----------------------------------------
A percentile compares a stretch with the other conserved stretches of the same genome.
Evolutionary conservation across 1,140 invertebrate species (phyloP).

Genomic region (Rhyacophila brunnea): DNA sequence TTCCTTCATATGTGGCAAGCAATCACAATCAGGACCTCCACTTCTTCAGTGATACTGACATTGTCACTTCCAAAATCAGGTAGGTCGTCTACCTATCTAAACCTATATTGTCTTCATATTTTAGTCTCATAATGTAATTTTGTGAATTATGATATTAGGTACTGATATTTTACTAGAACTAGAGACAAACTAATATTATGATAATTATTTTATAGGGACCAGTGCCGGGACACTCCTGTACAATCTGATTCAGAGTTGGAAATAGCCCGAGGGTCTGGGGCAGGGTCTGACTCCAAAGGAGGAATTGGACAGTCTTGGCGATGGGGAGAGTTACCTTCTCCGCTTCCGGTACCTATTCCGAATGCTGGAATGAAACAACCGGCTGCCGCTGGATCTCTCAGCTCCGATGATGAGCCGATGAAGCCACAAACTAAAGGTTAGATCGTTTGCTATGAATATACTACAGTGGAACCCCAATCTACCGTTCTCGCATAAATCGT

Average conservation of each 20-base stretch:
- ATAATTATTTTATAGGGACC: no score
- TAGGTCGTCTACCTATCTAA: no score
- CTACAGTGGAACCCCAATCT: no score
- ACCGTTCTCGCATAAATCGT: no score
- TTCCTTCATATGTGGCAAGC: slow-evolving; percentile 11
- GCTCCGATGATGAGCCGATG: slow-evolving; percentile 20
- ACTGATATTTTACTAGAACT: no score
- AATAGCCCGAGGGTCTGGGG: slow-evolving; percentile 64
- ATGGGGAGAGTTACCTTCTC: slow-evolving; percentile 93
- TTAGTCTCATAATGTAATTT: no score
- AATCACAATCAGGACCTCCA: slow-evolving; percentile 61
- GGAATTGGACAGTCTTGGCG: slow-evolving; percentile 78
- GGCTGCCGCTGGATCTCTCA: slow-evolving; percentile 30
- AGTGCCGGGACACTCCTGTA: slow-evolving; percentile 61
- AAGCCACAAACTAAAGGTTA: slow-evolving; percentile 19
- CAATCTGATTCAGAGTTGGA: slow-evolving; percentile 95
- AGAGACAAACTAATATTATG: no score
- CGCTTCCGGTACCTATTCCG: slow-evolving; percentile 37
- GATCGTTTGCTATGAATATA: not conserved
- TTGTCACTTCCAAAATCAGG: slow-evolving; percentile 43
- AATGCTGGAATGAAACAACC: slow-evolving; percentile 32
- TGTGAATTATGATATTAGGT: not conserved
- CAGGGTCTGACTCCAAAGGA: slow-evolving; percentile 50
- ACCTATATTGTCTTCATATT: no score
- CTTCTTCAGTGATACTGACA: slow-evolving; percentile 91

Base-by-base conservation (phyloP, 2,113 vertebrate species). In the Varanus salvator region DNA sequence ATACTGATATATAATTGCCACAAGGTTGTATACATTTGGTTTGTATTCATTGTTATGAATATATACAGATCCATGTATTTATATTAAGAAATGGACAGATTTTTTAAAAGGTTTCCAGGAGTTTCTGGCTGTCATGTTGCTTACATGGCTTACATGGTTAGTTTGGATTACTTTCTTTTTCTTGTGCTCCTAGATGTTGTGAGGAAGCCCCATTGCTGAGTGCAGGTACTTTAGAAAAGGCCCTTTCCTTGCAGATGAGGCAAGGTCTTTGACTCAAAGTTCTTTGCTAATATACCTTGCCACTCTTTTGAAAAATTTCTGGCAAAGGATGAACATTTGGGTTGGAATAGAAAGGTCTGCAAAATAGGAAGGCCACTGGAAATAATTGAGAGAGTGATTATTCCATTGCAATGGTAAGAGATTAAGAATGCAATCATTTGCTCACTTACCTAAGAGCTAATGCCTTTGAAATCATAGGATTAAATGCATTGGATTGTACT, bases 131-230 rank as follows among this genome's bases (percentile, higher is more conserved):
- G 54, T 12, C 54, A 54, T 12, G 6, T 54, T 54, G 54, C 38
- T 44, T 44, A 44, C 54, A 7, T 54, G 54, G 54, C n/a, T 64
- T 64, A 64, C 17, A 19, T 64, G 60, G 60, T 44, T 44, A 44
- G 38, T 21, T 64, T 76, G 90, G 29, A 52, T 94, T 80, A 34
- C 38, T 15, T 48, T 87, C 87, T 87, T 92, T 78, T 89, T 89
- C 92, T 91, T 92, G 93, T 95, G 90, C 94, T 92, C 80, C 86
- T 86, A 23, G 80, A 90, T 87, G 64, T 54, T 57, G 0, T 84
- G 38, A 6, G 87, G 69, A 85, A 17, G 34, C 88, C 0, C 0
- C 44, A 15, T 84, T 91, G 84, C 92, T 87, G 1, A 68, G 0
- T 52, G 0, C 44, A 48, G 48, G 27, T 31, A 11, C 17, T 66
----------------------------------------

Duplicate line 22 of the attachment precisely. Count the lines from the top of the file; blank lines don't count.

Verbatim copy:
- CGCTTCCGGTACCTATTCCG: slow-evolving; percentile 37